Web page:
This post is triggered by Monday’s recipe for chipotle cream. Chipotle has this reputation for being ungodly hot. But as the photo shows, just minutes out of the fridge, they are only in the 50s, so …
I may have the concept of heat confused here. I’ll need to recheck. I’m a little confused right now. I saw something that had my head spinning and it is only now that I can begin to sort it out and write about it.
When I was researching chipotle cream, one of the recipes I saw, but did not mention, used a new product: packaged chipotle paste, that is chipotle and adobe processed, amalgamated, and put into a tube so you can conveniently squeeze out flavor. And heat. One inch at a time.
I saw the product mentioned in the recipe and I went to the vendor’s website. I saw where I could purchase the product in New York City, and the price for it. Two or three times the price of a simple metal can of chipotle in adobo, one of those cans you may have in your pantry.
Should I? Shouldn’t I? Is it a good thing? A bad thing?
After an hour, I got testy. It’s too much. I don’t buy anchovy paste in tubes any more, or tomato paste. I take real anchovies, for example, and I get dirty and I make my own paste, which is different every time.
Ask a little kid where hamburger comes from, and he’ll say, “The store.” People don’t know where their food comes from or what is involved in transitioning molecules from the soil and air to fruits, vegetables, and proteins.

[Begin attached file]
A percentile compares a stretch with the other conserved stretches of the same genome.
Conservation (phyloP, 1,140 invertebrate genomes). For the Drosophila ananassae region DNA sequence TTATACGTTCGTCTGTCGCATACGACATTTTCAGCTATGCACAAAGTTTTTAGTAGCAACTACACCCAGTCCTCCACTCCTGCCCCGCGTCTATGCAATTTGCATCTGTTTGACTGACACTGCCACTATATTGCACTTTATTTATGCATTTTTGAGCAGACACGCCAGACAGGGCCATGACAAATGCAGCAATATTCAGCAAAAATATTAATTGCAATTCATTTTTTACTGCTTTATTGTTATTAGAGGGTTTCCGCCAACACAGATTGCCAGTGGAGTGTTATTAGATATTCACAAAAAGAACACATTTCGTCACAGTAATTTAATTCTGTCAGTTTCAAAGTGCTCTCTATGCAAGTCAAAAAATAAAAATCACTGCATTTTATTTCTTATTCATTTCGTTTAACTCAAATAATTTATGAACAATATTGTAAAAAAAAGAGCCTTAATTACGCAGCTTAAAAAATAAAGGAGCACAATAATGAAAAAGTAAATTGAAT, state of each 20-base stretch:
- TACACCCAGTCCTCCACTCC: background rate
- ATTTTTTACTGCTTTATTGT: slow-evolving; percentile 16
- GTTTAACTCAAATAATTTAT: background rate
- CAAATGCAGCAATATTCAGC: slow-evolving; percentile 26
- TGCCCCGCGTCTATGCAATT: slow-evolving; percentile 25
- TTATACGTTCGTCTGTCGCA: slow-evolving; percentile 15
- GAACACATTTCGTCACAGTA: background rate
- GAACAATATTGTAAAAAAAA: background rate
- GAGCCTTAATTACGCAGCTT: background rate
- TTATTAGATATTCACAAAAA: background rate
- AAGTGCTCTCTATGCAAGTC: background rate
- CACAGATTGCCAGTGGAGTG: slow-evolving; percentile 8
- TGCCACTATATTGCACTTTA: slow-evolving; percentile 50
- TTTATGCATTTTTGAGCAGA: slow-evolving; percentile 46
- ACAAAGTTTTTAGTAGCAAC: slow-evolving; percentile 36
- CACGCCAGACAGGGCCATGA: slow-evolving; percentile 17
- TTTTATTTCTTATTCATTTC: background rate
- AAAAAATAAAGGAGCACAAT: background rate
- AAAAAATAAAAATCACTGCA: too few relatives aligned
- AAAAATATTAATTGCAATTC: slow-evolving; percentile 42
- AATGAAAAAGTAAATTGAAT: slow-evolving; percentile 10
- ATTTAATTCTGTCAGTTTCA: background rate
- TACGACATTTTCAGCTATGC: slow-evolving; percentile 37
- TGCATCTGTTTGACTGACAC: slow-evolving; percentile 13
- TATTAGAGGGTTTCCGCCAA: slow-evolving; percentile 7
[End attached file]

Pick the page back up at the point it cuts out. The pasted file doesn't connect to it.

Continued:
And now tubed chipotle. It’s too much. The cooking experience should involve all the senses. The pop of that lid as you open the can of chipotles. The assault on your nose as the fumes first rise up. The squishiness of the chili as you try to cut it. The smoothness of the adobo sauce that triggers all kinds of ideas: what happens if I put that sauce in mayonnaise. Magic happens. But that inspiration does not come out of a tube.
We need the full sensory experience when we cook or we lose touch with our heritage, ourselves, and our food. For those of us, most of us, who are not astronauts, cooking and eating does not have to be an exercise in squeezing something processed so much that all connection to its roots is lost in the plastic and metal packaging thingy that encloses it, strangles it. It’s strangling us, too.
If I want chipotle, I’m going to risk getting my shirt stained.